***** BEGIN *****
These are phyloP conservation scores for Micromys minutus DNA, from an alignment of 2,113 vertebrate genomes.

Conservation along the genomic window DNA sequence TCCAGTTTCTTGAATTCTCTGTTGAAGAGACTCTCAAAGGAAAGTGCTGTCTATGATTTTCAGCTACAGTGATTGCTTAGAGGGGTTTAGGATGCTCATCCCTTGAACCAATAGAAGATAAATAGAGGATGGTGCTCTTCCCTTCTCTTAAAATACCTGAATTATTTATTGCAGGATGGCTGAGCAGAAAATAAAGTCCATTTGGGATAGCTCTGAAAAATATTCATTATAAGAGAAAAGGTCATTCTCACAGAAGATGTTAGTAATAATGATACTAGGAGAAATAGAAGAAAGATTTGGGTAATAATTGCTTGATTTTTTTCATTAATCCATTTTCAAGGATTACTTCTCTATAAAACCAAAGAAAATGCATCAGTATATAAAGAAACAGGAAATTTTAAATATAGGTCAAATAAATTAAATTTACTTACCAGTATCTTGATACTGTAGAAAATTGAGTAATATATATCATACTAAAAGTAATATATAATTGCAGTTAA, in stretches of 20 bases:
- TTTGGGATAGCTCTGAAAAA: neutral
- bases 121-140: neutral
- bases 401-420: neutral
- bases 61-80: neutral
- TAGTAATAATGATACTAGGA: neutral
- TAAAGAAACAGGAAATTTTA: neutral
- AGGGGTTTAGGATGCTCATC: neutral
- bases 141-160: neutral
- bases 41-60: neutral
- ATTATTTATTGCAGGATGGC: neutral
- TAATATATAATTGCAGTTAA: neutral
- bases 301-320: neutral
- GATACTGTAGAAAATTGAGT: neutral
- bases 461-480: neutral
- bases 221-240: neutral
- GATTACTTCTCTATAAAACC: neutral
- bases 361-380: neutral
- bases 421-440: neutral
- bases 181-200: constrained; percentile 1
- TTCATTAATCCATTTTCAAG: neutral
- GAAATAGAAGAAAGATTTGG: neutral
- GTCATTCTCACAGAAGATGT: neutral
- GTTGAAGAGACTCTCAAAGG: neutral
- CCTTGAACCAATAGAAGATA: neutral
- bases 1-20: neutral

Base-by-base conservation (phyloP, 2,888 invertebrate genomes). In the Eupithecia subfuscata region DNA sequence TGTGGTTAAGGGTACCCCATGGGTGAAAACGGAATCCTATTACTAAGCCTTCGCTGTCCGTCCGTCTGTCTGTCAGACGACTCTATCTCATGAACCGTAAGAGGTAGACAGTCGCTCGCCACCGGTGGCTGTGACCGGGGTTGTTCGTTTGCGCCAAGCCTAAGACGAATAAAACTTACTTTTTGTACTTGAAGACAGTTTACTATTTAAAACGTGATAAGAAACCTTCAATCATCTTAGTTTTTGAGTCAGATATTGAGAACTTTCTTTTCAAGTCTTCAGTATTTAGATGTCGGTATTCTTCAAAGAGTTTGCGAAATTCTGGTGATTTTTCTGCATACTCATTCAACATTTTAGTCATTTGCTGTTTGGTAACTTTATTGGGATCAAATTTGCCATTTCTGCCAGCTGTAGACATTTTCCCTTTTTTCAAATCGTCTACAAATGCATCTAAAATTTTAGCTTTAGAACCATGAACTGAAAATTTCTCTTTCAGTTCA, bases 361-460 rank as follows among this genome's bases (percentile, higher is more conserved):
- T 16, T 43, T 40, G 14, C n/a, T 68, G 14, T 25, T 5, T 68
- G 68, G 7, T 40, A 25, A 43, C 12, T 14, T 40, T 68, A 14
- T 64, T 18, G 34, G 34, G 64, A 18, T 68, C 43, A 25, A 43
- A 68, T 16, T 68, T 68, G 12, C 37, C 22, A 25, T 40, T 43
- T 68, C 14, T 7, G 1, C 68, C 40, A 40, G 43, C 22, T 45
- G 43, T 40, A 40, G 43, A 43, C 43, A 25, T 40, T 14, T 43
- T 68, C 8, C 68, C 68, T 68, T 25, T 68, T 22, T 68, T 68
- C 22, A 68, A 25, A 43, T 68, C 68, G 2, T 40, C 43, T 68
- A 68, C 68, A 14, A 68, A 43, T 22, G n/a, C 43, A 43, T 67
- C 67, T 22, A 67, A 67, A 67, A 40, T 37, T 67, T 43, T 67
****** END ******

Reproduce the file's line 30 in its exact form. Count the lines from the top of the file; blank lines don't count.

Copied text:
- G 68, G 7, T 40, A 25, A 43, C 12, T 14, T 40, T 68, A 14